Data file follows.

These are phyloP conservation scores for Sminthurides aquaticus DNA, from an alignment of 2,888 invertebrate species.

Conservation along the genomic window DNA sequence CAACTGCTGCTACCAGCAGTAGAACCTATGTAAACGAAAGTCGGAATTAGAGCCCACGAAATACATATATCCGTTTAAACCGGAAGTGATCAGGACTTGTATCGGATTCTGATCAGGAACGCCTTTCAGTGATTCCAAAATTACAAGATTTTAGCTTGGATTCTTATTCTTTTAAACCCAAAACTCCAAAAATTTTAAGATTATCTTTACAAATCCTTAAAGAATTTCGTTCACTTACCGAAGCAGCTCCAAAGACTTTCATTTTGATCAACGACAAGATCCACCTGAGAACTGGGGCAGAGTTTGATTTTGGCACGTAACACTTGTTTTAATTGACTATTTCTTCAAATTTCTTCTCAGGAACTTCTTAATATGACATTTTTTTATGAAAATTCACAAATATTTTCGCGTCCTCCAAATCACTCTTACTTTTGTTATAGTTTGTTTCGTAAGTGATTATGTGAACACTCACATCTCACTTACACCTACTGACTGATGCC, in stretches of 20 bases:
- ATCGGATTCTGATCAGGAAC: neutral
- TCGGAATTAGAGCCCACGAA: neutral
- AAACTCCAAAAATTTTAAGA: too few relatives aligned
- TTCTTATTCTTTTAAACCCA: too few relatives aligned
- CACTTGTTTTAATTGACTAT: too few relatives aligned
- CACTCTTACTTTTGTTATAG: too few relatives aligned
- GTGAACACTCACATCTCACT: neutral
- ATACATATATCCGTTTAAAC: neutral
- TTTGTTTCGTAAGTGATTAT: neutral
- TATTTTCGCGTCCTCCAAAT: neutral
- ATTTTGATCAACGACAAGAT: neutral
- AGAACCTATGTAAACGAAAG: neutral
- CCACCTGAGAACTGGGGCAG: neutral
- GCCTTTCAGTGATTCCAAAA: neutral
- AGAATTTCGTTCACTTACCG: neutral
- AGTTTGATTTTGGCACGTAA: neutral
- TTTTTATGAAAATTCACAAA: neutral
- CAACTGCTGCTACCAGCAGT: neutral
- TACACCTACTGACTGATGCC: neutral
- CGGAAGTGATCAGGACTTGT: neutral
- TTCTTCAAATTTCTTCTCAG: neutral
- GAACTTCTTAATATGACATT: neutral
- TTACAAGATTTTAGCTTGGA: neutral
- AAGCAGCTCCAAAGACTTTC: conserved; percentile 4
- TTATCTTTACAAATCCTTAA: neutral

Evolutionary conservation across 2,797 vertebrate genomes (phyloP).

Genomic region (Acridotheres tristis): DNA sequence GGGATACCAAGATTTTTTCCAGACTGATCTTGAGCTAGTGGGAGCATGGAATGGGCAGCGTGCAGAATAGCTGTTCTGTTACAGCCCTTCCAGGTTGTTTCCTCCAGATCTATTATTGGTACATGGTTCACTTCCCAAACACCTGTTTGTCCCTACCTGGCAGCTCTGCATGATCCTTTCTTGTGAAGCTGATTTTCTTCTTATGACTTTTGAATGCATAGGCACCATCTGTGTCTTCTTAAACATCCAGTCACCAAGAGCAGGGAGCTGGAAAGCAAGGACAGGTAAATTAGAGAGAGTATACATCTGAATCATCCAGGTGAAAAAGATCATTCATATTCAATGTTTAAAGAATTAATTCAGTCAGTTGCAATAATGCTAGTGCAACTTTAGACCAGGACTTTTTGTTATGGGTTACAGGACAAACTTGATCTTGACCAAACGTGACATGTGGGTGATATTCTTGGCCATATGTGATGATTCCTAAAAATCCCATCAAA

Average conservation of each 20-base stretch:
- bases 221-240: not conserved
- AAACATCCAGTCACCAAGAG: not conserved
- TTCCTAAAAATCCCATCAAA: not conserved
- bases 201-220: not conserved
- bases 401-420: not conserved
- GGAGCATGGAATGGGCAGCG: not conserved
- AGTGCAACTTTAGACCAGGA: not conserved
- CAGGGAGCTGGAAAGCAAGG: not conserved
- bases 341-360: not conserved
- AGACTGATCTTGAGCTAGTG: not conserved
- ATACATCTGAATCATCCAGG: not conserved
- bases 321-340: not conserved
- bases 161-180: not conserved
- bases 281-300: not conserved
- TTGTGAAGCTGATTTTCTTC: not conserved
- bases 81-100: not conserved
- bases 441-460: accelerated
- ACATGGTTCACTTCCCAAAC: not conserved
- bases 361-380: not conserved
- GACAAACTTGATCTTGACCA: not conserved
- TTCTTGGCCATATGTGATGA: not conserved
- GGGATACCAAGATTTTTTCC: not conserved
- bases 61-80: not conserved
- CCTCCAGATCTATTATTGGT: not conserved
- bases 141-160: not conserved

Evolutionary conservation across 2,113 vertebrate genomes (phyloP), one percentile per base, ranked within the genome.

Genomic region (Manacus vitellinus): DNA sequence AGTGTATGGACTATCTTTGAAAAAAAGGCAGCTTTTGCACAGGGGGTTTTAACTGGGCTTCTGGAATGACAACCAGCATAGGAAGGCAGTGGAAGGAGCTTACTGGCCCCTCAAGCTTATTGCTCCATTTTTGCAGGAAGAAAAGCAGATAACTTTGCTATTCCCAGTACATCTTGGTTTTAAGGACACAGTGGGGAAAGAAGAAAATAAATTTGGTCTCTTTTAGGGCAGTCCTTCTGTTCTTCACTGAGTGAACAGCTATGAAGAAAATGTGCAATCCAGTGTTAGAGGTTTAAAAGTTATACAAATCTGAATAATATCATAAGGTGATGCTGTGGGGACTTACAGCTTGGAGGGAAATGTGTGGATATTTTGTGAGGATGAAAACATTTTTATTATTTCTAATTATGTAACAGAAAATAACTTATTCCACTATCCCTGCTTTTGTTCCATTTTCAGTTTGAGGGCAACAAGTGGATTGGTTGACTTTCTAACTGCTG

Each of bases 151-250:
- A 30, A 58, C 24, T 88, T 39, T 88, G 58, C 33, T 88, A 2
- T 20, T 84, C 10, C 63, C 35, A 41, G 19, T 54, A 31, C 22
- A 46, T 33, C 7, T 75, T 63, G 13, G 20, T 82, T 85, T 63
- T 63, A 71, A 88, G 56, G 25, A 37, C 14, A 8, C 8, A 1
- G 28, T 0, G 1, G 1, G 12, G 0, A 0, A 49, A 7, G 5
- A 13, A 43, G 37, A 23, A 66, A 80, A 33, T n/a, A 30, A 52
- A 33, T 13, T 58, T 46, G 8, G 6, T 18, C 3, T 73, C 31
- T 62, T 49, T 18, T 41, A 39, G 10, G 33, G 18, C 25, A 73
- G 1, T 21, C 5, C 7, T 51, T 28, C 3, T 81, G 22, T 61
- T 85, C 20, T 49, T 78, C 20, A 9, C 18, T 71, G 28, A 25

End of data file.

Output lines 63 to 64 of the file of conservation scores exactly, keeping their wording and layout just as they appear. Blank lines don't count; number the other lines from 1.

- G 28, T 0, G 1, G 1, G 12, G 0, A 0, A 49, A 7, G 5
- A 13, A 43, G 37, A 23, A 66, A 80, A 33, T n/a, A 30, A 52